Rig Veda as Archaic Tamil


Some Preliminary Notes

Against the background of what the Western Indologists and along with them  a number of Indian scholars particularly the Brahmins have been saying , what I am about to say in this series may sound  preposterous and rather offensive both to  the Dravidianists  and IndoAryanists. But truth is truth and it has to be stated no matter how unpalatable these ideas may be to the present day scholars. However as a preliminary remark  let me mention that the Dravidian-Aryan antagonism and along with it the Brahmin- Nonbrahmin disputes that was generalized to the  Sanskrit - Tamil language rivalries and political movements of various kinds that these elements of group dynamics gave rise to is rather new and began only  with the Western Indologists like Max Muller who claimed for example that Rig Veda is the FIRST VOICE of the Aryanman. This appropriation of Sanskrit as the language of  a race of people called Aryans  and hence also Hinduism  is behind all these painful political struggles which are still ongoing. However a study of Tamil literature shows that right from the beginning of Tolkaappiyam such a dichotomy and rivalry did not exist. While there were Brahmins ( paarppaans) right from the beginnings but  they never thought of themselves as a different race of people but rather the same as the rest though given over to the recitations of the Vedas and so forth. The grouping of some of  these Brahmins as those fond of  Sanskrit, VadmoziyaaLar, those who were fond of Sanskrit,  is something we note only from the period of MaNimekalai and perhaps because  of Buddhism and Jainism.  However we find the practice of Veelvi and Yajna or Yakam  as integral parts of Tamil religious practices  and without any antagonism towards them.  They exist till today as integral part of temple activities as it was in Sumerian times. Furthermore almost all scholars were bilingual , mastered both Tamil and Sanskrit, and while some wrote in both languages some others only in Tamil or Sanskrit. They also saw BOTH as DIVINE languages and  perhaps understood that Sanskrit was some kind of ancient  heritage of Tamils as much as other so many things.

These studies may explain all these and show that Vedas were  composed by some ancient  Dravidian priests who were very well patronized by the Kings and more as specialized  rituals for maintaining the king in good shape, sometimes  a magical  form of ritual for the selfish needs of Kings to maintain themselves in continued  Kingship. The supremacist feelings of the Vedic Brahmins and the  immense secrecy with which they guarded Vedic recitations may  be related to these magical elements whereby they believed that by the practice of such Velvies they can invoke the Grace of BEING to maintain themselves  the King and their country thorugh that   in abundance and prosperity. Of course along with such laudable motivations there was also the craze for POWER especially the politically ambitious individuals  that they hoped to gain by the practice of  these rituals  as if by magic and which became something questioned very early and because of which arose Jainism and Buddhism as  reformist movements also by Kings.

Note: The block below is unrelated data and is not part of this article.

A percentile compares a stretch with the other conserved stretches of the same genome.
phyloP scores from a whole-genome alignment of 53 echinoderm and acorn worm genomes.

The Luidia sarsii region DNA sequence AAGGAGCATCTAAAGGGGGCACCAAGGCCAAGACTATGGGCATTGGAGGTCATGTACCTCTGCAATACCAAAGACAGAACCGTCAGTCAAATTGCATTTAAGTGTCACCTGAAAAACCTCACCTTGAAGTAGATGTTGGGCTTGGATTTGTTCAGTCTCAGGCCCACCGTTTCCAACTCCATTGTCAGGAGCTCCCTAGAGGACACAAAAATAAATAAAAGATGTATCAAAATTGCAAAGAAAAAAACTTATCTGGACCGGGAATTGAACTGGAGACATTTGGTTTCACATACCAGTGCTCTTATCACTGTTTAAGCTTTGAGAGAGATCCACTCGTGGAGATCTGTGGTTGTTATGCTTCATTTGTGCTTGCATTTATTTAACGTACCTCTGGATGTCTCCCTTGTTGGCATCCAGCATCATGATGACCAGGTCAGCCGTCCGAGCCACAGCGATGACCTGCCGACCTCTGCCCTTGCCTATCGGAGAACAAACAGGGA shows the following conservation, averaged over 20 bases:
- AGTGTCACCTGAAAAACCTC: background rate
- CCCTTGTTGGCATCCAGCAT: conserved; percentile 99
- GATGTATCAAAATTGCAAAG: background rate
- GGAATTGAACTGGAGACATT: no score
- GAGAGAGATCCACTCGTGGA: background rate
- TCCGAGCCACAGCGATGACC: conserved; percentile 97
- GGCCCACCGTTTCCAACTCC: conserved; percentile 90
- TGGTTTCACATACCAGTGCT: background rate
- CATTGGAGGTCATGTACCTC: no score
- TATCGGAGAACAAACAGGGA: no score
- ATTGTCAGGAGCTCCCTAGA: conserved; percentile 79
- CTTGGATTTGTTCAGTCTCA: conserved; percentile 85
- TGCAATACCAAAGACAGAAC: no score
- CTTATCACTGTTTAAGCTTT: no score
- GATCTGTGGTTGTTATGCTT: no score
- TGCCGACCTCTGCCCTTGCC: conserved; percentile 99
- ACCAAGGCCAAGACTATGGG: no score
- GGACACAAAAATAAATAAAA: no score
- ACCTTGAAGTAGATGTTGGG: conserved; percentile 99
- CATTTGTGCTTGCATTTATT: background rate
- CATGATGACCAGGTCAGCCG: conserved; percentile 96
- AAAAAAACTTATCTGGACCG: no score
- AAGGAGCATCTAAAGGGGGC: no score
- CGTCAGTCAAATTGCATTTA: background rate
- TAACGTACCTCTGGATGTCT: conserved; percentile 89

Rig Veda as Eri Ombal

First  of all  a few words about the phrase  Rig Veda  itself. The 'rig' exist in Su. as "- ri " and Ta.  eri: fire .  We have an instance of it in the following lines of Instructions of Suruppak  dated  towards  the close of the 4 th millennium (perhaps the oldest written text in the world)  but written copies dated around 2600 B.C.

1. u-ri-a sud-ra ri-a ( In those days , in those far remote days)

Here 'u-ri' is actually the archaic form of "uu -eri" , the light burning and hence the uuzi, the burst of the radiance, the Big Bang that set the cosmic movements  on the march. From the meaning of eri, the burst of light , it has also come to  mean 'day'  as in Malay hari: day.

Veetaa can be derived from " sid" : to recite etc. , sid> vid> Ta. vittai, Sk vidhya, veda etc.

Thus we can see that "Rig Veda" means : the hymns recited in front of Fire  but metaphysically towards the Power that bursts forth as LIGHT and hence that which sets going the whole of the Cosmos,  and hence close to "eri oombal " of  Sambantar or "erikku veetam"  the kind of ritual that would drive away  the disasters and miseries -- kali vaaraamee. Here the contrast  between 'eri" (fire, light)  and 'kali= kari" (darkness , poverty miseries etc.) should be noted.   Thus we can see that Rig Veda is a specialized set of hymns that were composed for the special purpose  of Fire Worship  and which appears to have been something special for the Kings in the Sumerian times itself and also for the general purpose of letting there be the metaphysical LIGHT as opposed to the metaphysical darkness.